Student charged for role in homecoming prank
FARMINGTON, Minn. -- A 17-year-old Farmington High School student has been charged with two misdemeanors and 15 other students have been referred to a diversionary program for their roles in a prank that left students crying and "freaking out" du...
FARMINGTON, Minn. -- A 17-year-old Farmington High School student has been charged with two misdemeanors and 15 other students have been referred to a diversionary program for their roles in a prank that left students crying and "freaking out" during the school's homecoming week.
"This case appears to be a type of hazing incident associated with homecoming activities," Dakota County Attorney James Backstrom said. "These types of activities are clearly inappropriate, dangerous and need to be appropriately addressed."
The incident happened late Sept. 27 and early Sept. 28, leading to gross misdemeanor criminal vehicular operation and misdemeanor assault for the 17-year-old girl.
According to Farmington police, a group of high school juniors drove to the 17-year-old's home with a plan to kidnap her as part of a junior-senior war. When they arrived, they found themselves surrounded by senior students. The seniors zip-tied two of the juniors' hands behind their backs and threw them in the trunk of a car. They put two more students in the car's back seat. One of those students had their hands zip-tied as well. The other was forced to the ground several times as students attempted to zip-tie her hands.
The seniors attempted to grab two other students but were not successful.
The seniors then took the car on a joyride around the city. The 17-year-old was driving, and several other cars followed. The students talked by cell phone about where to go.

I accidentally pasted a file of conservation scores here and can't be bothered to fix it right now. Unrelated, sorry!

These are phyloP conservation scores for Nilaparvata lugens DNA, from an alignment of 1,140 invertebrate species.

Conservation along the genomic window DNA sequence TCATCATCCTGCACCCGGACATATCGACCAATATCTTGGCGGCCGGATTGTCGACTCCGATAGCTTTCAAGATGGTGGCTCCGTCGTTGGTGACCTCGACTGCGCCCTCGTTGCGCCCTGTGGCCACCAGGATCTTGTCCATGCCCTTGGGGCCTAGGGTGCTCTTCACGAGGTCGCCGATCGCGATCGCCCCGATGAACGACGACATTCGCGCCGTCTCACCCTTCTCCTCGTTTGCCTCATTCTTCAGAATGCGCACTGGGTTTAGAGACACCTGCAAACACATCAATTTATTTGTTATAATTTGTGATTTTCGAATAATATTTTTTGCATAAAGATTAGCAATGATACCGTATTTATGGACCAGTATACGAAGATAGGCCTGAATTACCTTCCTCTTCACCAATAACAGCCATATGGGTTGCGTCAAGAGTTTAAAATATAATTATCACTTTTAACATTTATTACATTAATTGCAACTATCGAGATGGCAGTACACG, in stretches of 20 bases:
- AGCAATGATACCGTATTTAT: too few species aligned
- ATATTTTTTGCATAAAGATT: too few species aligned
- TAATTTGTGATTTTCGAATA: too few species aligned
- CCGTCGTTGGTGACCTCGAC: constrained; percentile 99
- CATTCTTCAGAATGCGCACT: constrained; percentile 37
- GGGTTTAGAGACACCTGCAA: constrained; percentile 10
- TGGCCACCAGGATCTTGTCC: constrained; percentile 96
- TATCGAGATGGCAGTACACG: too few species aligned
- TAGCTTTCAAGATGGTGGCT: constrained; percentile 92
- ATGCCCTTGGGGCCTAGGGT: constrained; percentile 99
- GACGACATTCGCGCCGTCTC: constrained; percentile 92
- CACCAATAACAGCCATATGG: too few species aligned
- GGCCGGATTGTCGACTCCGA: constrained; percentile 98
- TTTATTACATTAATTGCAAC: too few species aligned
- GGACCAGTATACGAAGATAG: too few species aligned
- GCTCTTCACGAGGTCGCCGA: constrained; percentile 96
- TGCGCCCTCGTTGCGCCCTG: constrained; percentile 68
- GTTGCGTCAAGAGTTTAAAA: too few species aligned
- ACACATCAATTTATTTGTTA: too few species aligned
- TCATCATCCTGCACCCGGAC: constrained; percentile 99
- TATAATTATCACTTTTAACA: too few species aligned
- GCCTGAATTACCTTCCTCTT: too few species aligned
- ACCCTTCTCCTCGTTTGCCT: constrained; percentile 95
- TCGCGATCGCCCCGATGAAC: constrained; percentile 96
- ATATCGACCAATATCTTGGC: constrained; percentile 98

According to information from the Dakota County Attorney's Office, several students described the 17-year-old as driving fast and recklessly.
The joyride ended with an accident when the 17-year-old made a U-turn in front of a vehicle driven by another student. The second driver tried to swerve but hit the front of the turning car.
The seniors let the juniors out of the car and drove them home after the accident.
A Farmington police officer came upon the accident about 1 a.m. Sept. 28.
According to the county attorney's office, one of the girls in the trunk bumped her head when the 17-year-old drove over speed bumps in the high school parking lot. The junior girls were described as crying and "freaking out."
Pranks and hazing incidents were a recognized problem for several years at Farmington High School, but more recently the school has pushed for more positive activities.
"A majority of our kids are out there, taking advantage of the opportunities we give them to have a safe homecoming," high school principal Jason Berg said at the time of the incident. "We just have to keep working with our students about making good decisions."
The students referred to a diversionary program include 12 17-year-olds, 10 girls and two boys; one 16-year-old boy and two 18-year-old boys. If they choose not to participate in the program they will be charged with disorderly conduct.